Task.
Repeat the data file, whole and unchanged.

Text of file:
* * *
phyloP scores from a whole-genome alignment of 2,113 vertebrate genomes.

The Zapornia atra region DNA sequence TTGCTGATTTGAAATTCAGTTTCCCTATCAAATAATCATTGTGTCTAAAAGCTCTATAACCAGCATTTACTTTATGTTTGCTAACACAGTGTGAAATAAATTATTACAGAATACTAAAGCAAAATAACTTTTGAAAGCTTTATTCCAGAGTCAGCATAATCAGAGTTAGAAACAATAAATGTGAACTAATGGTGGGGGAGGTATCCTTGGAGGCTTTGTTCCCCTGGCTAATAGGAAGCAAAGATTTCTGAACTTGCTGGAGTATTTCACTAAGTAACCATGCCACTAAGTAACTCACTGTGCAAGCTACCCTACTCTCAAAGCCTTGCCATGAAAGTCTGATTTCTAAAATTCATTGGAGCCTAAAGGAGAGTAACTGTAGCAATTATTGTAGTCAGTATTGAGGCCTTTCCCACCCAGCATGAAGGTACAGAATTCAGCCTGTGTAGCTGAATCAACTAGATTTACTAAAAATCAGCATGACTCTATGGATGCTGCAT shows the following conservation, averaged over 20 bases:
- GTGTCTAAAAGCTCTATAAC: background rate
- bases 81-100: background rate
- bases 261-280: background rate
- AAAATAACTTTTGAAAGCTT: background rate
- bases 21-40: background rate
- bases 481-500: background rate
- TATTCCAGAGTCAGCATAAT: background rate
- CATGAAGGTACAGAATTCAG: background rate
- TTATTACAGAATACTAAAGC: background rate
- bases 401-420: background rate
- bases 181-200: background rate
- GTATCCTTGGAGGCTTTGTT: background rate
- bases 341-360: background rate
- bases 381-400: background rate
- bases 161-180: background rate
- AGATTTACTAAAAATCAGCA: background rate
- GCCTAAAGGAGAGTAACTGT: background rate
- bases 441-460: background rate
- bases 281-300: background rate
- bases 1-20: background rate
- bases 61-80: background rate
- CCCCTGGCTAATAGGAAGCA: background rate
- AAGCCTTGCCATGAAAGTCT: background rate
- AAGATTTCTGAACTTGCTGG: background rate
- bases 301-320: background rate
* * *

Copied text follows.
phyloP scores from a whole-genome alignment of 2,113 vertebrate genomes.

The Zapornia atra region DNA sequence TTGCTGATTTGAAATTCAGTTTCCCTATCAAATAATCATTGTGTCTAAAAGCTCTATAACCAGCATTTACTTTATGTTTGCTAACACAGTGTGAAATAAATTATTACAGAATACTAAAGCAAAATAACTTTTGAAAGCTTTATTCCAGAGTCAGCATAATCAGAGTTAGAAACAATAAATGTGAACTAATGGTGGGGGAGGTATCCTTGGAGGCTTTGTTCCCCTGGCTAATAGGAAGCAAAGATTTCTGAACTTGCTGGAGTATTTCACTAAGTAACCATGCCACTAAGTAACTCACTGTGCAAGCTACCCTACTCTCAAAGCCTTGCCATGAAAGTCTGATTTCTAAAATTCATTGGAGCCTAAAGGAGAGTAACTGTAGCAATTATTGTAGTCAGTATTGAGGCCTTTCCCACCCAGCATGAAGGTACAGAATTCAGCCTGTGTAGCTGAATCAACTAGATTTACTAAAAATCAGCATGACTCTATGGATGCTGCAT shows the following conservation, averaged over 20 bases:
- GTGTCTAAAAGCTCTATAAC: background rate
- bases 81-100: background rate
- bases 261-280: background rate
- AAAATAACTTTTGAAAGCTT: background rate
- bases 21-40: background rate
- bases 481-500: background rate
- TATTCCAGAGTCAGCATAAT: background rate
- CATGAAGGTACAGAATTCAG: background rate
- TTATTACAGAATACTAAAGC: background rate
- bases 401-420: background rate
- bases 181-200: background rate
- GTATCCTTGGAGGCTTTGTT: background rate
- bases 341-360: background rate
- bases 381-400: background rate
- bases 161-180: background rate
- AGATTTACTAAAAATCAGCA: background rate
- GCCTAAAGGAGAGTAACTGT: background rate
- bases 441-460: background rate
- bases 281-300: background rate
- bases 1-20: background rate
- bases 61-80: background rate
- CCCCTGGCTAATAGGAAGCA: background rate
- AAGCCTTGCCATGAAAGTCT: background rate
- AAGATTTCTGAACTTGCTGG: background rate
- bases 301-320: background rate